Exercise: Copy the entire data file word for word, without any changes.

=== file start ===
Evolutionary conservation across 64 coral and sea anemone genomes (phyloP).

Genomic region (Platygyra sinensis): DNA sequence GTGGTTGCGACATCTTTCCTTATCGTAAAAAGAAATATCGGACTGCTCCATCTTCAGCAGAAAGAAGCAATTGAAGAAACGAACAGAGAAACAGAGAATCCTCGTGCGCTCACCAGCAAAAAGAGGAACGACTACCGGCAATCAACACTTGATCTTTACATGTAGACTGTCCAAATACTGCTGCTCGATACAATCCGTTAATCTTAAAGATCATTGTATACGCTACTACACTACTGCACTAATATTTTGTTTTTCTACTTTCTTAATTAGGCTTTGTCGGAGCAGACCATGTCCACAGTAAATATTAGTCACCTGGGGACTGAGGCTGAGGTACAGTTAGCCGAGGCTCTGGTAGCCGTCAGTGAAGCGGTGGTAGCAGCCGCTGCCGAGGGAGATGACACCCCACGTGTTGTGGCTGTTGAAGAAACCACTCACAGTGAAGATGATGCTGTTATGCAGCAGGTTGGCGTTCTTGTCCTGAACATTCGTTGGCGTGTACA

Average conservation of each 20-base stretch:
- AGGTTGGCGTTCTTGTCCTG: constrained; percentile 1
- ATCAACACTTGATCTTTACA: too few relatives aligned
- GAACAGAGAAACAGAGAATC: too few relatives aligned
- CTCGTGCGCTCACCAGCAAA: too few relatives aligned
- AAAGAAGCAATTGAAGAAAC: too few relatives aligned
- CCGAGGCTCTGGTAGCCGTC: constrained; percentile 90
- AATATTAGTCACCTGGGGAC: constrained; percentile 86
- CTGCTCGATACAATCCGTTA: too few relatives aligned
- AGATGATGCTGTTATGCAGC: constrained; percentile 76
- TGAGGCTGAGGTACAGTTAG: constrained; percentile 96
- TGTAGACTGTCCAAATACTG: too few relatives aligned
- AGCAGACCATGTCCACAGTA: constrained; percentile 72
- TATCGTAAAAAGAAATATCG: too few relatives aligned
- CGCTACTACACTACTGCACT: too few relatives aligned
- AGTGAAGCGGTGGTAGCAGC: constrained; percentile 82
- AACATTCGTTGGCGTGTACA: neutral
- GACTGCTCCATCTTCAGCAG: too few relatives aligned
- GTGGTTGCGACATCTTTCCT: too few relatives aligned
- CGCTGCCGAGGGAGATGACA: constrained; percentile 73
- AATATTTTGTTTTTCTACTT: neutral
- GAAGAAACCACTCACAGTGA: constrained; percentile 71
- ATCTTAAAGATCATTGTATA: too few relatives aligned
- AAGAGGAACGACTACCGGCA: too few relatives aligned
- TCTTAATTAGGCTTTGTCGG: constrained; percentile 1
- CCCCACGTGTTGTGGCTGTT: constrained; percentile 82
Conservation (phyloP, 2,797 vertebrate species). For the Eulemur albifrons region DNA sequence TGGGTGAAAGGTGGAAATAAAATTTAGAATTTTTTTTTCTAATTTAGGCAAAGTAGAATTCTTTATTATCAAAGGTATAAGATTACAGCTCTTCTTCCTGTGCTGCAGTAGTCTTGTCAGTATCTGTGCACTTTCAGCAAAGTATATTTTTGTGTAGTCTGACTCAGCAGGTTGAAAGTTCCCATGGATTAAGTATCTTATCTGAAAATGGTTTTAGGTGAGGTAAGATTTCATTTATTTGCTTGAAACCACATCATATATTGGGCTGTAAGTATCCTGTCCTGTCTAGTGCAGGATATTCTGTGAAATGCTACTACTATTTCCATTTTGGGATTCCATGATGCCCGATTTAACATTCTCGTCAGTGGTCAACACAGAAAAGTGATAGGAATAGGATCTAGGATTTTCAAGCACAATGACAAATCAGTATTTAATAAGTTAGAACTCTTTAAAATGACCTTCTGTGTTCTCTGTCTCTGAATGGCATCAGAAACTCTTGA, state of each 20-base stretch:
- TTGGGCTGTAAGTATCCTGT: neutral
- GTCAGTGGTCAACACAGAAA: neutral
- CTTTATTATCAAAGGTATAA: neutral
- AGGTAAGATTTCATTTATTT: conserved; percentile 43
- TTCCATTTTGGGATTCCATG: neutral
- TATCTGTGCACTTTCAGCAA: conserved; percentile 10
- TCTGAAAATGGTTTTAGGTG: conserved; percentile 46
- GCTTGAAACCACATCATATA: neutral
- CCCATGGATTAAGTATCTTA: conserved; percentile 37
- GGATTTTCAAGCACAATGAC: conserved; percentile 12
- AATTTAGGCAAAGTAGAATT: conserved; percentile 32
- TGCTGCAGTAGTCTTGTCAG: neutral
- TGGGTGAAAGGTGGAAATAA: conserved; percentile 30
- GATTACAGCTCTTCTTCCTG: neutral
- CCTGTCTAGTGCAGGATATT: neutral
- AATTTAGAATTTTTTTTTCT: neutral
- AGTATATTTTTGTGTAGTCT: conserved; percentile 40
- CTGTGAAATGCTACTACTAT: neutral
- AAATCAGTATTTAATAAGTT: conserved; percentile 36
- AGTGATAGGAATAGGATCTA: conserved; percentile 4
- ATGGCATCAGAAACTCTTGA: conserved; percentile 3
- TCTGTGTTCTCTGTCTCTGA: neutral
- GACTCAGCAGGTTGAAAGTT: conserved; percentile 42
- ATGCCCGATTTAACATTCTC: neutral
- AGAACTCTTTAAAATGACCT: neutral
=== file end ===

Evolutionary conservation across 64 coral and sea anemone genomes (phyloP).

Genomic region (Platygyra sinensis): DNA sequence GTGGTTGCGACATCTTTCCTTATCGTAAAAAGAAATATCGGACTGCTCCATCTTCAGCAGAAAGAAGCAATTGAAGAAACGAACAGAGAAACAGAGAATCCTCGTGCGCTCACCAGCAAAAAGAGGAACGACTACCGGCAATCAACACTTGATCTTTACATGTAGACTGTCCAAATACTGCTGCTCGATACAATCCGTTAATCTTAAAGATCATTGTATACGCTACTACACTACTGCACTAATATTTTGTTTTTCTACTTTCTTAATTAGGCTTTGTCGGAGCAGACCATGTCCACAGTAAATATTAGTCACCTGGGGACTGAGGCTGAGGTACAGTTAGCCGAGGCTCTGGTAGCCGTCAGTGAAGCGGTGGTAGCAGCCGCTGCCGAGGGAGATGACACCCCACGTGTTGTGGCTGTTGAAGAAACCACTCACAGTGAAGATGATGCTGTTATGCAGCAGGTTGGCGTTCTTGTCCTGAACATTCGTTGGCGTGTACA

Average conservation of each 20-base stretch:
- AGGTTGGCGTTCTTGTCCTG: constrained; percentile 1
- ATCAACACTTGATCTTTACA: too few relatives aligned
- GAACAGAGAAACAGAGAATC: too few relatives aligned
- CTCGTGCGCTCACCAGCAAA: too few relatives aligned
- AAAGAAGCAATTGAAGAAAC: too few relatives aligned
- CCGAGGCTCTGGTAGCCGTC: constrained; percentile 90
- AATATTAGTCACCTGGGGAC: constrained; percentile 86
- CTGCTCGATACAATCCGTTA: too few relatives aligned
- AGATGATGCTGTTATGCAGC: constrained; percentile 76
- TGAGGCTGAGGTACAGTTAG: constrained; percentile 96
- TGTAGACTGTCCAAATACTG: too few relatives aligned
- AGCAGACCATGTCCACAGTA: constrained; percentile 72
- TATCGTAAAAAGAAATATCG: too few relatives aligned
- CGCTACTACACTACTGCACT: too few relatives aligned
- AGTGAAGCGGTGGTAGCAGC: constrained; percentile 82
- AACATTCGTTGGCGTGTACA: neutral
- GACTGCTCCATCTTCAGCAG: too few relatives aligned
- GTGGTTGCGACATCTTTCCT: too few relatives aligned
- CGCTGCCGAGGGAGATGACA: constrained; percentile 73
- AATATTTTGTTTTTCTACTT: neutral
- GAAGAAACCACTCACAGTGA: constrained; percentile 71
- ATCTTAAAGATCATTGTATA: too few relatives aligned
- AAGAGGAACGACTACCGGCA: too few relatives aligned
- TCTTAATTAGGCTTTGTCGG: constrained; percentile 1
- CCCCACGTGTTGTGGCTGTT: constrained; percentile 82
Conservation (phyloP, 2,797 vertebrate species). For the Eulemur albifrons region DNA sequence TGGGTGAAAGGTGGAAATAAAATTTAGAATTTTTTTTTCTAATTTAGGCAAAGTAGAATTCTTTATTATCAAAGGTATAAGATTACAGCTCTTCTTCCTGTGCTGCAGTAGTCTTGTCAGTATCTGTGCACTTTCAGCAAAGTATATTTTTGTGTAGTCTGACTCAGCAGGTTGAAAGTTCCCATGGATTAAGTATCTTATCTGAAAATGGTTTTAGGTGAGGTAAGATTTCATTTATTTGCTTGAAACCACATCATATATTGGGCTGTAAGTATCCTGTCCTGTCTAGTGCAGGATATTCTGTGAAATGCTACTACTATTTCCATTTTGGGATTCCATGATGCCCGATTTAACATTCTCGTCAGTGGTCAACACAGAAAAGTGATAGGAATAGGATCTAGGATTTTCAAGCACAATGACAAATCAGTATTTAATAAGTTAGAACTCTTTAAAATGACCTTCTGTGTTCTCTGTCTCTGAATGGCATCAGAAACTCTTGA, state of each 20-base stretch:
- TTGGGCTGTAAGTATCCTGT: neutral
- GTCAGTGGTCAACACAGAAA: neutral
- CTTTATTATCAAAGGTATAA: neutral
- AGGTAAGATTTCATTTATTT: conserved; percentile 43
- TTCCATTTTGGGATTCCATG: neutral
- TATCTGTGCACTTTCAGCAA: conserved; percentile 10
- TCTGAAAATGGTTTTAGGTG: conserved; percentile 46
- GCTTGAAACCACATCATATA: neutral
- CCCATGGATTAAGTATCTTA: conserved; percentile 37
- GGATTTTCAAGCACAATGAC: conserved; percentile 12
- AATTTAGGCAAAGTAGAATT: conserved; percentile 32
- TGCTGCAGTAGTCTTGTCAG: neutral
- TGGGTGAAAGGTGGAAATAA: conserved; percentile 30
- GATTACAGCTCTTCTTCCTG: neutral
- CCTGTCTAGTGCAGGATATT: neutral
- AATTTAGAATTTTTTTTTCT: neutral
- AGTATATTTTTGTGTAGTCT: conserved; percentile 40
- CTGTGAAATGCTACTACTAT: neutral
- AAATCAGTATTTAATAAGTT: conserved; percentile 36
- AGTGATAGGAATAGGATCTA: conserved; percentile 4
- ATGGCATCAGAAACTCTTGA: conserved; percentile 3
- TCTGTGTTCTCTGTCTCTGA: neutral
- GACTCAGCAGGTTGAAAGTT: conserved; percentile 42
- ATGCCCGATTTAACATTCTC: neutral
- AGAACTCTTTAAAATGACCT: neutral